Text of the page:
Back before “content marketing” became the buzz word of the decade, “thought leader” was tossed around with pretty fair regularity. The idea was that your content would help establish you as the “go-to” resource in your industry. If someone had a question, they would eventually come to rely on your blog posts, your e-newsletters, or your webinars to learn more. As your company’s credibility increased, so the logic went, so would your sales. After all, people want to buy from companies that are on the up and up.
There are a few pitfalls that are involved with this type of strategy, unfortunately, and those pitfalls can have long-lasting ramifications. Our tips will help you avoid those!
1. Have a plan, complete with objectives
You’re probably tired of hearing this from us, but yes, even when you are planning to infuse your content with educational tidbits, a plan complete with objectives is of the utmost importance. There are several reasons for this. First, the temptation can be great to put all of your knowledge into the first couple of blog posts or e-newsletters and then you run out of steam a few posts or e-newsletters into your campaign. Additionally, you need to have realistic expectations for what this type of campaign will do for your company. Are you adding educational content because you want to nurture existing customer relationships? How will you measure that? These things all need to be considered before you get started.
2. Consider carefully how your audience wants to receive your content
Sometimes simply sending out a survey is the best way to find this out for sure. Creating educational content can be time-consuming and challenging, so you want to make sure that it actually benefits your customers and prospects. If your audience tends to be on the go, sending out your content via very long blog posts may not be the best thing. They might rather tune in to a webinar while they wait for their plane or read your white paper in between meetings. Find out how they want to hear from you and then show that you were really listening!
3. Make sure to include objective, third-party information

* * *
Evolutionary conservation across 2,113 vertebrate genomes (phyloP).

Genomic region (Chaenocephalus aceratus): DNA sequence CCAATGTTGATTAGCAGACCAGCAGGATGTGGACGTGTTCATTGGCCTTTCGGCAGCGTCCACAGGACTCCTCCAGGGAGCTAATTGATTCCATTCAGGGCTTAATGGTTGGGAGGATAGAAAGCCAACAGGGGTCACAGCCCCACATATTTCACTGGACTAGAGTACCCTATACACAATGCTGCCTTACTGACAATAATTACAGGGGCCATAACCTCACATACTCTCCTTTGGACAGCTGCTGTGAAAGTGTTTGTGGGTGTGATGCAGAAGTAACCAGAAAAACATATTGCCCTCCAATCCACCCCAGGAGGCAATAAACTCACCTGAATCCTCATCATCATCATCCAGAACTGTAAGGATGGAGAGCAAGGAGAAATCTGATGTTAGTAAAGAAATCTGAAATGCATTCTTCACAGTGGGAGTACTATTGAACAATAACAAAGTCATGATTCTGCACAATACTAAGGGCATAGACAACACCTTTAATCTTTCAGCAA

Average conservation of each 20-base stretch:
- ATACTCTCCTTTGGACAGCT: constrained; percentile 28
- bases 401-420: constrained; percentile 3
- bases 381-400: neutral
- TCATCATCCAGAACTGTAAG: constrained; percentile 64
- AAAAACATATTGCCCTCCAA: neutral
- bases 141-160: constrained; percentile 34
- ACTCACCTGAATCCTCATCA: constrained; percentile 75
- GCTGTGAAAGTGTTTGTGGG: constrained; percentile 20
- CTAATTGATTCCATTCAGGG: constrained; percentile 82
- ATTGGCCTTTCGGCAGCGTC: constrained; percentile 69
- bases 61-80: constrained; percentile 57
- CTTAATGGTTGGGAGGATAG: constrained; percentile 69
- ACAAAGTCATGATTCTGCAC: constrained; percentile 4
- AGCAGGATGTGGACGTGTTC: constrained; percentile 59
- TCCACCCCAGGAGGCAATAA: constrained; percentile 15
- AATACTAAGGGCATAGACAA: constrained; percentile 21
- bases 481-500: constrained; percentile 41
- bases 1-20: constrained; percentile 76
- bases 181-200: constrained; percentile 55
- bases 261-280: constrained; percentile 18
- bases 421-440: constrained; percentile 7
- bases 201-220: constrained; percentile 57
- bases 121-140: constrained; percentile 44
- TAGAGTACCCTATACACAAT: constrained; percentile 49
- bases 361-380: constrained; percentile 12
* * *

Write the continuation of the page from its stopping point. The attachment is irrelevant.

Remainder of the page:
Content based on your experience is great, especially for something like an FAQ page. However, if educational content is truly your goal, and if you want to position yourself as, dare we say it, a thought leader, your information can’t all come from you. You need to be open to quoting other sources (maybe even on occasion a competitor). The more diverse your sources are and the more often you defer to objective third parties, the more credible you will seem.
4. Speaking of credibility, tag team with other thought leaders
Most industries can claim people who are unequivocal experts in that arena. In the healthcare industry there are clinicians, nurses, and physicians. In the manufacturing industry there are experienced engineers or operators who have been in the business for decades. Don’t be afraid to reach out to these people. Of course the ideal situation is to find a highly respected expert who also loves your product. Then their credibility can extend to your company as well.
5. Don’t give away the store
Even though you want to be predominantly objective, don’t forget to remind people that all of that education should inspire them to want to buy your products. It’s very easy to fall into the trap of being so objective that you don’t even mention your products. That can result in you educating people to ask your competitors about their products. Always be sure to incorporate a soft sell to tie the loose ends together. You’re the expert, but you also happen to have some great products to sell.
Using educational content can truly boost your marketing and/or PR campaign, but as with all things, you need to put some thought into it on the front end.
If you have any questions just let us know! We’ll be happy to help.
Image Credit: https://www.flickr.com/photos/erozkosz/6003136440 via Creative Commons